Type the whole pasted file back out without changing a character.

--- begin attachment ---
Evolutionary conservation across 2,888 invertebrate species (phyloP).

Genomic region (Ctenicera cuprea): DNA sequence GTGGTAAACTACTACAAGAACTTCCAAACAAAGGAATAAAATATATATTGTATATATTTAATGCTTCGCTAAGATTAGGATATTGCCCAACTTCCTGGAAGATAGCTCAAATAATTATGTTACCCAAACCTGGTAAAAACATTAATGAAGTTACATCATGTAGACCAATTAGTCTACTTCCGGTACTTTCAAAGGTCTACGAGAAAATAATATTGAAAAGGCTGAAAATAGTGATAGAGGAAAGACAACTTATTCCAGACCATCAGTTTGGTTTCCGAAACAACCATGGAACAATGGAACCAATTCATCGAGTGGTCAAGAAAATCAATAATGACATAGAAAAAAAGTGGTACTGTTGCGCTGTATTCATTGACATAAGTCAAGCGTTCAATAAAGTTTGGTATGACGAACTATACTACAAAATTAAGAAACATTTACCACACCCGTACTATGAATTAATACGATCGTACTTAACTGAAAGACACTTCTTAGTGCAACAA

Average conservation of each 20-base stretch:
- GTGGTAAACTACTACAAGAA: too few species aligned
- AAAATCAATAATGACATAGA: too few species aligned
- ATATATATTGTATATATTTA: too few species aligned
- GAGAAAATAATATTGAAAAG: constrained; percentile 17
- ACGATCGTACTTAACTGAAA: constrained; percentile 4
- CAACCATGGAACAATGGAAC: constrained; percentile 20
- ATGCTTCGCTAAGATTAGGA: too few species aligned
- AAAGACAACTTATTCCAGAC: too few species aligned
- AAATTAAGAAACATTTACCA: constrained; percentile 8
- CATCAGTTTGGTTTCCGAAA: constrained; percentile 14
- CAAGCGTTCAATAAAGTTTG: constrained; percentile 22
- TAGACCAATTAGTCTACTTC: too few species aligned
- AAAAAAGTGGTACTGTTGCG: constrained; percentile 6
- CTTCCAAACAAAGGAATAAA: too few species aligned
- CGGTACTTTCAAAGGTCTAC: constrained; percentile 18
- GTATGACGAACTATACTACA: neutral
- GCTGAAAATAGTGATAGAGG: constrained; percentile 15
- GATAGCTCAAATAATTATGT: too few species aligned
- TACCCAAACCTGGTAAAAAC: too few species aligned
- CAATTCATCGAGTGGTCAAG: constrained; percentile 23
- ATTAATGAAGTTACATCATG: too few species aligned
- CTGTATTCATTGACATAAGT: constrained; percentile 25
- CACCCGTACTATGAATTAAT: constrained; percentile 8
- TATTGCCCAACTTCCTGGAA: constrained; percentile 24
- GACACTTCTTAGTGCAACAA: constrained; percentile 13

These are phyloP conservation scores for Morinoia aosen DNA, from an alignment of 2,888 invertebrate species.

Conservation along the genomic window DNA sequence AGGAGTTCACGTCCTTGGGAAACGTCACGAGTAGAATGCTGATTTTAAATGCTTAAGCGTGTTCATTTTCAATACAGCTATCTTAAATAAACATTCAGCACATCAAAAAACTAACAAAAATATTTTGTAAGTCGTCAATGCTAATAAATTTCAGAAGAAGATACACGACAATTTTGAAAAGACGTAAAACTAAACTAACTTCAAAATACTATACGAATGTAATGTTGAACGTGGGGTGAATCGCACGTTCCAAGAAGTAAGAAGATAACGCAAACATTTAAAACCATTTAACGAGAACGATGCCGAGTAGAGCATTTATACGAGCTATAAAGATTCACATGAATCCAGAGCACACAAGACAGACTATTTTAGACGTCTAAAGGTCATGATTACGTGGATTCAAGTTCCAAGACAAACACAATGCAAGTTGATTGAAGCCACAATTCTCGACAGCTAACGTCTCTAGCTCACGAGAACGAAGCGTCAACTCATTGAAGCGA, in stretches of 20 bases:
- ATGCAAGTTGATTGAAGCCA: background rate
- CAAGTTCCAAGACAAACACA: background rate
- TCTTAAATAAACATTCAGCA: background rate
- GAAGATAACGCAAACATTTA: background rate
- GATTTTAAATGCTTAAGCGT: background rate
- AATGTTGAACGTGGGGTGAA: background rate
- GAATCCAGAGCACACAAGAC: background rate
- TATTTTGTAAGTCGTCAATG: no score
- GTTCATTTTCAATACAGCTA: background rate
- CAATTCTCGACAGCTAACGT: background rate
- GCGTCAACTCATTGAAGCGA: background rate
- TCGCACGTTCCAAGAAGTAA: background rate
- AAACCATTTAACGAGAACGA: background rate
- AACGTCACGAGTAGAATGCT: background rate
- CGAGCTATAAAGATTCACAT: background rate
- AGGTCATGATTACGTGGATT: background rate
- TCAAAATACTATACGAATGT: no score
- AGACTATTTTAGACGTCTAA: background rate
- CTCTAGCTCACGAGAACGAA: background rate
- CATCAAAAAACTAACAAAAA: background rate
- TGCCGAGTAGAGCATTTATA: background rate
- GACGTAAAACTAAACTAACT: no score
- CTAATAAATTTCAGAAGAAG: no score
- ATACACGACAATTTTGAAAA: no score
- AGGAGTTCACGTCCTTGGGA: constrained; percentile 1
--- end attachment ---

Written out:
Evolutionary conservation across 2,888 invertebrate species (phyloP).

Genomic region (Ctenicera cuprea): DNA sequence GTGGTAAACTACTACAAGAACTTCCAAACAAAGGAATAAAATATATATTGTATATATTTAATGCTTCGCTAAGATTAGGATATTGCCCAACTTCCTGGAAGATAGCTCAAATAATTATGTTACCCAAACCTGGTAAAAACATTAATGAAGTTACATCATGTAGACCAATTAGTCTACTTCCGGTACTTTCAAAGGTCTACGAGAAAATAATATTGAAAAGGCTGAAAATAGTGATAGAGGAAAGACAACTTATTCCAGACCATCAGTTTGGTTTCCGAAACAACCATGGAACAATGGAACCAATTCATCGAGTGGTCAAGAAAATCAATAATGACATAGAAAAAAAGTGGTACTGTTGCGCTGTATTCATTGACATAAGTCAAGCGTTCAATAAAGTTTGGTATGACGAACTATACTACAAAATTAAGAAACATTTACCACACCCGTACTATGAATTAATACGATCGTACTTAACTGAAAGACACTTCTTAGTGCAACAA

Average conservation of each 20-base stretch:
- GTGGTAAACTACTACAAGAA: too few species aligned
- AAAATCAATAATGACATAGA: too few species aligned
- ATATATATTGTATATATTTA: too few species aligned
- GAGAAAATAATATTGAAAAG: constrained; percentile 17
- ACGATCGTACTTAACTGAAA: constrained; percentile 4
- CAACCATGGAACAATGGAAC: constrained; percentile 20
- ATGCTTCGCTAAGATTAGGA: too few species aligned
- AAAGACAACTTATTCCAGAC: too few species aligned
- AAATTAAGAAACATTTACCA: constrained; percentile 8
- CATCAGTTTGGTTTCCGAAA: constrained; percentile 14
- CAAGCGTTCAATAAAGTTTG: constrained; percentile 22
- TAGACCAATTAGTCTACTTC: too few species aligned
- AAAAAAGTGGTACTGTTGCG: constrained; percentile 6
- CTTCCAAACAAAGGAATAAA: too few species aligned
- CGGTACTTTCAAAGGTCTAC: constrained; percentile 18
- GTATGACGAACTATACTACA: neutral
- GCTGAAAATAGTGATAGAGG: constrained; percentile 15
- GATAGCTCAAATAATTATGT: too few species aligned
- TACCCAAACCTGGTAAAAAC: too few species aligned
- CAATTCATCGAGTGGTCAAG: constrained; percentile 23
- ATTAATGAAGTTACATCATG: too few species aligned
- CTGTATTCATTGACATAAGT: constrained; percentile 25
- CACCCGTACTATGAATTAAT: constrained; percentile 8
- TATTGCCCAACTTCCTGGAA: constrained; percentile 24
- GACACTTCTTAGTGCAACAA: constrained; percentile 13

These are phyloP conservation scores for Morinoia aosen DNA, from an alignment of 2,888 invertebrate species.

Conservation along the genomic window DNA sequence AGGAGTTCACGTCCTTGGGAAACGTCACGAGTAGAATGCTGATTTTAAATGCTTAAGCGTGTTCATTTTCAATACAGCTATCTTAAATAAACATTCAGCACATCAAAAAACTAACAAAAATATTTTGTAAGTCGTCAATGCTAATAAATTTCAGAAGAAGATACACGACAATTTTGAAAAGACGTAAAACTAAACTAACTTCAAAATACTATACGAATGTAATGTTGAACGTGGGGTGAATCGCACGTTCCAAGAAGTAAGAAGATAACGCAAACATTTAAAACCATTTAACGAGAACGATGCCGAGTAGAGCATTTATACGAGCTATAAAGATTCACATGAATCCAGAGCACACAAGACAGACTATTTTAGACGTCTAAAGGTCATGATTACGTGGATTCAAGTTCCAAGACAAACACAATGCAAGTTGATTGAAGCCACAATTCTCGACAGCTAACGTCTCTAGCTCACGAGAACGAAGCGTCAACTCATTGAAGCGA, in stretches of 20 bases:
- ATGCAAGTTGATTGAAGCCA: background rate
- CAAGTTCCAAGACAAACACA: background rate
- TCTTAAATAAACATTCAGCA: background rate
- GAAGATAACGCAAACATTTA: background rate
- GATTTTAAATGCTTAAGCGT: background rate
- AATGTTGAACGTGGGGTGAA: background rate
- GAATCCAGAGCACACAAGAC: background rate
- TATTTTGTAAGTCGTCAATG: no score
- GTTCATTTTCAATACAGCTA: background rate
- CAATTCTCGACAGCTAACGT: background rate
- GCGTCAACTCATTGAAGCGA: background rate
- TCGCACGTTCCAAGAAGTAA: background rate
- AAACCATTTAACGAGAACGA: background rate
- AACGTCACGAGTAGAATGCT: background rate
- CGAGCTATAAAGATTCACAT: background rate
- AGGTCATGATTACGTGGATT: background rate
- TCAAAATACTATACGAATGT: no score
- AGACTATTTTAGACGTCTAA: background rate
- CTCTAGCTCACGAGAACGAA: background rate
- CATCAAAAAACTAACAAAAA: background rate
- TGCCGAGTAGAGCATTTATA: background rate
- GACGTAAAACTAAACTAACT: no score
- CTAATAAATTTCAGAAGAAG: no score
- ATACACGACAATTTTGAAAA: no score
- AGGAGTTCACGTCCTTGGGA: constrained; percentile 1